Psychedelics appear to be on an accelerated path to legitimacy now that the legal beagles officially have a hand in what that legitimacy means.
Lawyers representing clients researching or investing in psychedelics don’t have the same concerns that they had when they first explored similar representations in cannabis. Questions about whether they are violating rules of professional conduct, putting their firm’s banking relationships in jeopardy, or courting suits from state bar regulators have largely been answered.
So now it’s time: Introducing the first-ever Psychedelic Bar Association (PBA), founded in 2020 by one of California’s most effective and respected cannabis business and regulatory attorneys, Nicole Howell, partner at Clark-Howell LLP in Santa Monica, California. She is also the co-executive director of PBA.
“After a lot of careful consideration and making sure that we have a board that we felt fairly represented a diversity of points and practice areas and life experiences, we decided that we wanted to do something that was a little more meaningful and a little different than a bar association that mostly focus on business development and networking,” Howell told Psychedealia.
One of the biggest differences between what they’re doing with the PBA and what lawyers are accustomed to, Howell said, is that they’re really inviting lawyers to think about how to integrate whatever sort of personal paths they’re on with their practice of law. “To think about evolving the practice of law together, and to think about some of the assumptions that we make and the ways that we have been trained to interact with each other and with clients. And to think about bringing some more of our humanity into our practice of law.”
Howell said that what they are doing with the PBA is studying the indigenous psychedelics traditions and focusing on the process of building the association. She is now putting together a group of founding members of the PBA and finding there is a lot of interest from other attorneys.
The mission of the Psychedelic Bar Association is to “bring together a diverse network of lawyers in the emerging psychedelic ecosystem, provide education, coalition-building, and community, with a focus on honing expertise in the psychedelic field. The PBA wants to empower members to help shape and steward the legal, political, and sacred contexts of psychedelics and all drugs toward justice, reciprocity, and equity.”
More law firms are beginning to open up divisions of their practices or assign specific attorneys to handle psychedelics cases. There is a handful in both the U.S. and the U.K. For example, the multi-national Los Angeles-based law firm Harris Bricken doesn’t list a specific psychedelics group, but has seven psychedelic attorneys on staff, noting that psychedelics are heading toward legalization.
One of the U.S. law firms that have made a big commitment to psychedelics is St. Louis-based Husch Blackwell, which recently announced its psychedelics and emerging therapies team, an interdisciplinary, cross-office group of lawyers helping psychedelics innovators who want to research, develop and commercialize novel therapies based on psychedelic drugs.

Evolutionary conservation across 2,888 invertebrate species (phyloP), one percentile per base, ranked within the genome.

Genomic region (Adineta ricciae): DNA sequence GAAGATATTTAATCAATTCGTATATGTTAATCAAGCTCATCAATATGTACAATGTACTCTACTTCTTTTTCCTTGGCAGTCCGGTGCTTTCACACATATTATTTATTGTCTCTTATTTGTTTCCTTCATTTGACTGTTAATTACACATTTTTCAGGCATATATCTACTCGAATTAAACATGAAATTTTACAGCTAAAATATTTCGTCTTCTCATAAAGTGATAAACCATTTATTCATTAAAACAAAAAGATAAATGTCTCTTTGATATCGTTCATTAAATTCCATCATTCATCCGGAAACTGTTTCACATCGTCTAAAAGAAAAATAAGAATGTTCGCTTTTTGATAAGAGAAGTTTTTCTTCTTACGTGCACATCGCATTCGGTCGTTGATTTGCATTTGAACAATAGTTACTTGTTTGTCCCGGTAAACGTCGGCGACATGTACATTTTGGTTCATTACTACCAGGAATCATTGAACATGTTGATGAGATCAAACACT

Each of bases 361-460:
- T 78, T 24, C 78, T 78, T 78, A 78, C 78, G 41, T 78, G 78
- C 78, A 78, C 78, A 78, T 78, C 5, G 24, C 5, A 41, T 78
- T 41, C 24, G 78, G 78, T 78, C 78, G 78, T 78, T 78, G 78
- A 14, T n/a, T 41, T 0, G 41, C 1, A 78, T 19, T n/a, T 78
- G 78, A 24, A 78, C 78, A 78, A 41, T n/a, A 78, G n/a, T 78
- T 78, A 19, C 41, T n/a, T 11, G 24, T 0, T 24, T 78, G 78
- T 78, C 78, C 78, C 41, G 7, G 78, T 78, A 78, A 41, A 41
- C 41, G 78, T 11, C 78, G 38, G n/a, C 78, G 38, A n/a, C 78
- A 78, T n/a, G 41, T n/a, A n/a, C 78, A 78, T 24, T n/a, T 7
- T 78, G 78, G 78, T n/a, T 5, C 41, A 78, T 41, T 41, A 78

The team is led by Natasha Sumner, a healthcare regulatory and product and commercial litigation attorney; Kimberly Chew, a commercial litigation attorney and co-founder of the psychedelic group; and Karen Luong, a product liability and commercial litigation attorney and co-founder of the psychedelic group.
The establishment of the firm’s psychedelics team makes the law firm the first Am Law 100 firm to offer such a team. The Am Law 100 is an annual ranking of the highest-grossing law firms in the U.S.
“I think a lot of the more conservative colleagues might have thought is this real? Is that something that you’re really doing? And it immediately caused them to question the legality of a lot of it,” Luong told Psychedealia. “But the way we’ve marketed this internally to those in our firm was, look, we are really focused on the science and the clinical trials and the government-sanctioned research that’s going on. And that’s actually where a lot of our client work has come from.”
There is a lot of general business work like corporate formation, public benefit corporations, and tax issues as well for these psychedelic companies, she said. A lot of companies in the space are also nonprofits, and the law firm has an entire nonprofit group that that deals with those issues. Then there is the entire FDA and drug development side of it.
“What we are doing is trying to help the public benefit corporations and nonprofits that are pushing these substances that they developed through the clinical trials to be approved by the FDA,” Loung said.
The group is not focusing on advocacy issues right now, but Luong does have a personal stake in any PTSD treatment. “The fact that this psychedelic assisted therapy can potentially cure PTSD, well, I’m all over that. That’s so interesting to me.”
The group often navigates what the FDA is requesting, she said, referring to the MDMA assisted psychotherapy research that was granted Breakthrough Therapy back in 2017 and is going into final clinical trials now. “So it’s highly anticipated that by 2023, this (MDMA treatment) will be approved by the FDA. It’s already in the works,” she said. “So as issues come up with our clients, and as trials go through the FDA, we are here to assist.”
Capital financing and healthcare regulations are what the firm’s psychedelics practice is focusing on now, she said, because that’s where the field is right now. “It’s more in that area of developing the product and so forth, and corporate formation or restructuring.”
The trickle of business they have now will probably turn into a opened floodgate by 2023, Luong said, assuming that the FDA regulatory process proceeds on its path of reviewing more psychedelics that are working through their final clinical trials.